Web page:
In 2013, Glenn applied and was accepted into the Bard Prison Initiative (BPI) program, a prison-based college program. By 2016, Glenn had earned an Associate of Arts degree and applied to BPI’s Bachelor of Arts program. In June of 2016, Glenn was accepted into the BPI’s Bachelor of Arts program. Having served more than 25 years behind bars with a near-perfect record of rehabilitation and a passion to help people and society, to everyone’s surprise, Glenn was denied parole due to a problematic, biased software used by the parole board (COMPAS) to decide the fate of incarcerated people and whether they are ready to be reintegrated into society.
With unwavering determination, and the support of Cynthia H. Conti-Cook, in the Special Litigations Unit at the Legal Aid Society, and Rebecca Wexler, Yale Public Interest Fellow, who authored the Washington Monthly article featuring Glenn’s story, Glenn fought to overturn the erroneous decision by software that would’ve kept him incarcerated for another two years. In 2017, despite all odds, and with letters of support from correctional and political leaders, Glenn convinced a panel of parole commissioners that his decades of rehabilitation prepared him well to reintegrate into society. Glenn was released from Eastern N.Y. Correction Facility on May 11, 2017.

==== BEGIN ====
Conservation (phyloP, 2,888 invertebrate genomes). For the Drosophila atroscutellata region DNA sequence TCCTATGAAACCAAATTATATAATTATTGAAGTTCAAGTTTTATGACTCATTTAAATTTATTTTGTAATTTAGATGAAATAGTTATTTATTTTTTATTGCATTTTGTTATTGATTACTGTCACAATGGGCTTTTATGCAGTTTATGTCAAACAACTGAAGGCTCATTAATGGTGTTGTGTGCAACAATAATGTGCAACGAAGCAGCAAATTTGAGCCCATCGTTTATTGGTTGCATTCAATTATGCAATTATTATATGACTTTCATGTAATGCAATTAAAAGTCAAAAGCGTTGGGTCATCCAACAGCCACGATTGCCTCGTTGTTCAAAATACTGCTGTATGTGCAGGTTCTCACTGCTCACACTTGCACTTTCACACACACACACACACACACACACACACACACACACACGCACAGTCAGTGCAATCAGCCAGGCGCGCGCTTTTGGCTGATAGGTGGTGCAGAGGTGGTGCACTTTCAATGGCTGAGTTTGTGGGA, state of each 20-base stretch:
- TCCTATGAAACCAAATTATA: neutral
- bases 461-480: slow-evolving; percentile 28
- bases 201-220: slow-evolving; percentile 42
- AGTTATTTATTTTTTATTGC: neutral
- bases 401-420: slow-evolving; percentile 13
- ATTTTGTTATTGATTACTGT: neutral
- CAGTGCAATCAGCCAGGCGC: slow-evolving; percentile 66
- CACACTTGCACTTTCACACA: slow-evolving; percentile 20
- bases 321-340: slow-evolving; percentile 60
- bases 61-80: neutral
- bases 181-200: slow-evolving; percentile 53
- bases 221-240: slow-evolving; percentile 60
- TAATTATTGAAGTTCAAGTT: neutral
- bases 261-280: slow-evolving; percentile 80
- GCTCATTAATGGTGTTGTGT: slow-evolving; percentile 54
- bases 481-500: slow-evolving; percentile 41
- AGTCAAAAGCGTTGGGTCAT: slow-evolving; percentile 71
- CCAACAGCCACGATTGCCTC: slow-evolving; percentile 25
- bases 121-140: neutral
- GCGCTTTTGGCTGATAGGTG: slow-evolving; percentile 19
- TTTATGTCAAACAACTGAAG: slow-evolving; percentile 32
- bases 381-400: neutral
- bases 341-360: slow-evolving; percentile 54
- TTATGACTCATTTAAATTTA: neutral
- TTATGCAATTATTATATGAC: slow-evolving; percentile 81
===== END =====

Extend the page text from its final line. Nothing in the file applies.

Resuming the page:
Since obtaining parole in 2017, Glenn has been a leading critic of the flaws inherent in risk assessment technology (including biased algorithms like the one that denied him his freedom) and an outspoken advocate and thought-leader for criminal justice reform at the Center for Community Alternatives.
Glenn is currently employed by CCA, enrolled as a full-time student at Lehman College, majoring in Public Policy and Service, and serves as an Advisor for Tech2025.